Mackjo, Inc. v. 7-Eleven, Inc.

Filing 25

MEMORANDUM OPINION AND ORDER denying defendant 7-Eleven, Inc.'s 9 MOTION to Dismiss; the stay in this action is lifted; Mackjo, Inc., is given leave to amend its complaint by 11/8/2013; and the parties are directed to meet and confer respecting scheduling by 11/5/2013 and to file a Rule 26(f) report by 11/8/2013. Signed by Judge John T. Copenhaver, Jr. on 10/28/2013. (cc: attys; any unrepresented parties) (taq)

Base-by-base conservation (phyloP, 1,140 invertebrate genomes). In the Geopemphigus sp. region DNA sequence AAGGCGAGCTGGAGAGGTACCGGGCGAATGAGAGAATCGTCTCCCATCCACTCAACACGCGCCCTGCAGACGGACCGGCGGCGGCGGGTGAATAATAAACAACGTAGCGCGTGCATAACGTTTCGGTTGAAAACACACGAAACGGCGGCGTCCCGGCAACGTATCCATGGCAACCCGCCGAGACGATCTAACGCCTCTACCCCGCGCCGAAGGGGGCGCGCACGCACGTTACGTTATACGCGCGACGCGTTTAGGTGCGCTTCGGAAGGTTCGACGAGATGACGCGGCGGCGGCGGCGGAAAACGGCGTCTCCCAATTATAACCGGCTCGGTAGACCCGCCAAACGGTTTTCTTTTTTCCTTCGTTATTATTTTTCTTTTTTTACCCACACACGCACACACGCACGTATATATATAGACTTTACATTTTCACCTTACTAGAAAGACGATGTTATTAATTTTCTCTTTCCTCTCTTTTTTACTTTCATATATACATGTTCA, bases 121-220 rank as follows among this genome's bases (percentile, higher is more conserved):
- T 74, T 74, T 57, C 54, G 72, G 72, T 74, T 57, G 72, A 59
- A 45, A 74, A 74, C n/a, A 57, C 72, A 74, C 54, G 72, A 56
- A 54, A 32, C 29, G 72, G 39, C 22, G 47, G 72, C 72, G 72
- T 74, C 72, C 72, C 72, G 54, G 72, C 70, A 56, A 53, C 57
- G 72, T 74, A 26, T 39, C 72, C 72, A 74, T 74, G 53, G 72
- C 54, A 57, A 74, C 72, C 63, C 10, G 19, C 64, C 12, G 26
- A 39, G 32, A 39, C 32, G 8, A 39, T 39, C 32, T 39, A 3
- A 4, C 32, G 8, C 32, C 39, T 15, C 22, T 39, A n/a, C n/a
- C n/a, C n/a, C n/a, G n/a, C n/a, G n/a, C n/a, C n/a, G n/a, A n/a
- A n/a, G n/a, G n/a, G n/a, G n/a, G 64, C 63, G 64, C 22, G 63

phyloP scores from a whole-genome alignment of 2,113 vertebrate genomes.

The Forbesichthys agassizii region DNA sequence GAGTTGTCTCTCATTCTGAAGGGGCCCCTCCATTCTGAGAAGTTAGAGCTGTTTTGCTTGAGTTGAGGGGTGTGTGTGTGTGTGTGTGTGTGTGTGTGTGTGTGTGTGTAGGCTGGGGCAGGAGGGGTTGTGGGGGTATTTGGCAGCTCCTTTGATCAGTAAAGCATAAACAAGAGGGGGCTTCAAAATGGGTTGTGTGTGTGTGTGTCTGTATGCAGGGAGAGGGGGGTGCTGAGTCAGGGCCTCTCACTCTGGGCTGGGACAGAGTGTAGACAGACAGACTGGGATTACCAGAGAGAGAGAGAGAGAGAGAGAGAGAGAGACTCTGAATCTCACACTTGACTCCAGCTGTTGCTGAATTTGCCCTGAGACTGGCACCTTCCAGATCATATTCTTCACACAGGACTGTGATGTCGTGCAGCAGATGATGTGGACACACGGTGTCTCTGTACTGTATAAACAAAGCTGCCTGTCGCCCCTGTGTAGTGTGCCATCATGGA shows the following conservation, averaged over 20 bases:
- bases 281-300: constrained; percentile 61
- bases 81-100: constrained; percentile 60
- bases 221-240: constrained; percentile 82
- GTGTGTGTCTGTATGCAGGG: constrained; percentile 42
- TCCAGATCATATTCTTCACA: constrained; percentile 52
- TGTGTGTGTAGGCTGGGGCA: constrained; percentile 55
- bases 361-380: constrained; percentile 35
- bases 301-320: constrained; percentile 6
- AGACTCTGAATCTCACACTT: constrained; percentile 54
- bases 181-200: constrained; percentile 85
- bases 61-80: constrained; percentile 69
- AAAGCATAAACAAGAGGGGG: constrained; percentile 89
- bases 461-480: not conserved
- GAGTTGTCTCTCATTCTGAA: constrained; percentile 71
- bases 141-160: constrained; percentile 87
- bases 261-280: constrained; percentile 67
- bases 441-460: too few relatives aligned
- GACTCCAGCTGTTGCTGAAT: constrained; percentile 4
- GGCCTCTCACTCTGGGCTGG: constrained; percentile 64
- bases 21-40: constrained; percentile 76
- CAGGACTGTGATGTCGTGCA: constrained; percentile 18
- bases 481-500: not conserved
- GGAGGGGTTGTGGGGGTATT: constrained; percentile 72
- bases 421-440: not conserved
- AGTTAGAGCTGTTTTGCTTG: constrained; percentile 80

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UNITED STATES DISTRICT COURT SOUTHERN DISTRICT OF WEST VIRGINIA AT CHARLESTON MACKJO, INC., a West Virginia corporation, Plaintiff, v. Civil Action No. 2:13-5833 7-ELEVEN, INC., a Texas corporation, Defendant. MEMORANDUM OPINION AND ORDER Pending is the motion to dismiss of defendant 7-Eleven, Inc. (“7-Eleven”), filed May 24, 2013. I. Mackjo, Inc., is a West Virginia citizen. Texas citizen. 7-Eleven is a A non-party, Prima Marketing, LLC, (“Prima”) is a Colorado citizen. The amount in controversy exceeds the jurisdictional minimum. On June 11, 2010, Mackjo, as Lessor, and Prima, as Lessee, entered into a lease agreement for a parcel of property located at the intersection of Childress Road and Corridor G in Kanawha County. On July 12, 2011, the parties entered into a First Amendment to the lease agreement, dealing with a matter of rent, both of which accords will collectively be referred to as the “Lease.” Paragraph 22 of the Lease addresses the matter of purchase options: 22. Certain Rights of Lessee (a) If at any time during the term of this Lease, Lessor receives from a ready, willing and able purchaser an acceptable bona fide offer to purchase, or makes a bona fide offer to sell to such a purchaser, all or any portion of the Leased Premises or any property which includes all or any portion of the Leased Premises, then Lessor promptly shall give Lessee notice, specifying the name and address of the proposed purchaser and the price and terms of the offer, accompanied by Lessor's affidavit that the proposed sale is in good faith. Lessee shall thereupon have the prior option (the "Purchase Option") to purchase the Leased Premises or the portion thereof or the entire property covered by such offer, at the price and on the same terms as such offer. Lessee may exercise the Purchase Option by giving Lessor written notice within thirty days after Lessee's receipt of Lessor's notice of the offer. Lessee's failure at any time to exercise the Purchase Option shall not affect this Lease or the continuation of Lessee's rights and options under this paragraph or any other provision of this Lease. {b) Lessee shall have the right and option (the "Special Purchase Option"), exercisable at any time on or after the fifth anniversary until the fifteenth anniversary of the Commencement Date during the term of this Lease, to purchase the Leased Premises free and clear of all liens and encumbrances other than Permitted Encumbrances, for a purchase price (the "Special Purchase Option Price") of $1,600,000.00, if exercised during the fifth Lease Year. Said purchase price shall decrease at the rate of $10,000.00 per year, each year through the fifteenth year. If Lessee exercises the Special Purchase Option, closing of the Special Purchase Option shall take place 2 within thirty days after the date of the Exercise Notice, at a mutually determined time and place. At Closing (i) Lessee shall pay the Special Purchase Option Price in cash, and (ii) Lessor shall convey the Leased Premises to Lessee by general warranty deed, subject only to the Permitted Encumbrances. Lessor shall pay the costs of preparing such deed and all applicable real property transfer taxes; Lessee shall bear all costs of recording the deed, all title insurance premiums and expenses of closing fees charged by the title insurance company. (Ex. A, Compl. ¶ 22). A Memorandum of Lease is recorded in the office of the Clerk of the Kanawha County Commission. It quotes the Purchase Option and the Special Purchase Option provisions found in paragraph 22 above. On September 18, 2012, Prima assigned to 7-Eleven “all right, title and interest of [Prima] under the Lease.” (“Assignment”). (Ex. B, Compl. ¶ 2). On September 12 and 13, 2012, Mackjo and 7-Eleven entered into a Subordination, NonDisturbance and Attornment Agreement (“SNDA”), which provides as follows: 10. Joinder of Landlord. The Landlord hereby agrees to the subordination and attornment effected hereunder upon the terms herein stated. The Landlord and Tenant have a dispute with respect to the Landlord’s claims and/or interpretation pertaining to the provisions of Sections 22(a) and 22(b) of the Lease relating to, among other things, a right of first refusal and option to purchase, and the Landlord and the Tenant agree that Landlord does not, by executing this Agreement, or any related agreement or instrument, or otherwise, waive, release or discharge any claim, cause of action, action or right, including, but not limited to, the right to bring a declaratory judgment or other legal proceeding relating to or arising under the . . . dispute. 3 (Compl. at ¶ 7; Def.’s Memo. in Supp. at 3). The SNDA was executed by Mackjo on September 12, 2012, and by 7-Eleven the next day. Mackjo recently learned that potential purchasers wish to acquire the leased property for $2,000,000. While the details are a bit sketchy in the record, this offer has exacerbated Mackjo’s and 7-Eleven’s dispute respecting the meaning of paragraph 22 of the Lease. Mackjo asserts that it and Prima, the original lessor and lessee, “agree they intended that if the Purchase Option was not exercised by the lessee and a bona fide purchaser buys the property, the Special Purchase Option expires.” 1). (Pl.’s Resp. at Mackjo attaches email correspondence and proposed, but unexecuted, affidavits authored in 2013 supporting that view as reflecting the understanding of the parties to the lease as of the date of the lease on June 11, 2010. Those materials were exchanged between Mackjo’s president, Ralph Hoyer, and certain Prima principals, namely, chief financial officer and manager, Hamish Fordwood, and managing member Jeff Kramer. Mr. Hoyer asserts that while Messrs. Fordwood and Kramer would not sign the affidavits presented, which reflected that the failure to exercise 4 the Purchase Option would invalidate the Special Purchase Option, they are willing to so testify under subpoena to that effect. 7-Eleven relies, inter alia, upon the explicit language found in Lease respecting the effect of the lessee’s failure to exercise the Purchase Option: “Lessee's failure at any time to exercise the Purchase Option shall not affect this Lease or the continuation of Lessee's rights and options under this paragraph or any other provision of this Lease.” (Lease ¶ 22(a)). It contends this language unambiguously authorizes it to exercise the Special Purchase Option even if it declines at an earlier point to avail itself of the Purchase Option. 7-Eleven asserts that the Lease is so clear on the point that peremptory dismissal is required. II. A. Governing Standard Federal Rule of Civil Procedure 8(a)(2) requires that a pleader provide “a short and plain statement of the claim showing . . . entitle[ment] to relief.” Fed. R. Civ. P. 8(a)(2); Erickson v. Pardus, 127 S. Ct. 2197, 2200 (2007). Rule 12(b)(6) correspondingly permits a defendant to challenge a complaint when 5 it “fail[s] to state a claim upon which relief can be granted . . . .” Fed. R. Civ. P. 12(b)(6). The required “short and plain statement” must provide “‘fair notice of what the . . . claim is and the grounds upon which it rests.’” Bell Atlantic Corp. v. Twombly, 550 U.S. 544, 545 (2007) (quoting Conley v. Gibson, 355 U.S. 41, 47 (1957), overruled on other grounds, Twombly, 550 U.S. at 563); see also Anderson v. Sara Lee Corp., 508 F.3d 181, 188 (4th Cir. 2007). In order to survive a motion to dismiss, “a complaint must contain sufficient factual matter, accepted as true, to ‘state a claim to relief that is plausible on its face.’” Ashcroft v. Iqbal, 129 S. Ct. 1937, 1949 (2009) (quoting Twombly, 550 U.S. at 570); see also Monroe v. City of Charlottesville, 579 F.3d 380, 386 (4th Cir. 2009). Application of the Rule 12(b)(6) standard requires that the court “‘accept as true all of the factual allegations contained in the complaint . . . .’” Erickson, 127 S. Ct. at 2200 (quoting Twombly, 127 S. Ct. at 1965); see also South Carolina Dept. Of Health And Environmental Control v. Commerce and Industry Ins. Co., 372 F.3d 245, 255 (4th Cir. 2004) (quoting Franks v. Ross, 313 F.3d 184, 192 (4th Cir. 2002)). The court must also “draw[] all reasonable . . . inferences from th[e] facts in the 6 plaintiff's favor . . . .” Edwards v. City of Goldsboro, 178 F.3d 231, 244 (4th Cir. 1999). Without reaching the parties’ competing assertions concerning the Lease language, Mackjo has raised the doctrine of mutual mistake. Mackjo asserts that it and Prima erred to the extent that they did not make clear in the Lease their mutual intentions respecting paragraph 22, namely, that the Special Purchase Option would expire in the event the Purchase Option was not exercised.1 In syllabus points 2 and 3 of First American Title Ins. Co. v. Firriolo 225 W. Va. 688, 690, 695 S.E.2d 918, 920 (2010) , the Supreme Court of Appeals of West Virginia observed as follows: 2. “The jurisdiction of equity to reform written instruments, where there is a mutual mistake, or mistake on one side and fraud or inequitable conduct on the other, if the evidence be sufficiently cogent to thoroughly satisfy the mind of the court, is fully established and undoubted.” Syllabus Point 2, Nutter v. Brown, 51 W.Va. 598, 42 S.E. 661 (1902). 3. “Such equitable remedy [of a court to reform a written instrument] is not absolute, but depends upon whether the reformation sought is essential to the ends of justice.” Syllabus Point 2, Buford v. Chichester, 69 W.Va. 213, 71 S.E. 120 (1911). Id. at 690, 695 S.E.2d at 920 (alteration in original). 1 7-Eleven notes in its reply brief that Mackjo failed to seek equitable reformation in its complaint. That is a matter best addressed by Mackjo timely seeking leave to amend the complaint. 7 In view of the principles governing mutual mistake, and the unresolved evidentiary matters respecting, inter alia, Mr. Fordwood and Mr. Kramer, 7-Eleven has not satisfied its burden under Rule 12(b)(6). It is, accordingly, ORDERED as follows: 1. That the motion to dismiss be, and hereby is, denied; 2. That the stay in this action previously entered on July 15, 2013, be, and hereby is, lifted today; 3. That Mackjo be, and hereby is, given leave to amend its complaint on or before November 8, 2013; and 4. That the parties be, and hereby are, directed to meet and confer respecting scheduling on or before November 5, 2013, and to thereafter file on or before November 8, 2013, a Rule 26(f) report setting forth their agreed or respective views concerning the timing of necessary case events. The Clerk is directed to transmit copies of this written opinion and order to all counsel of record and any unrepresented parties. ENTER: October 28, 2013 8 John T. Copenhaver, Jr. United States District Judge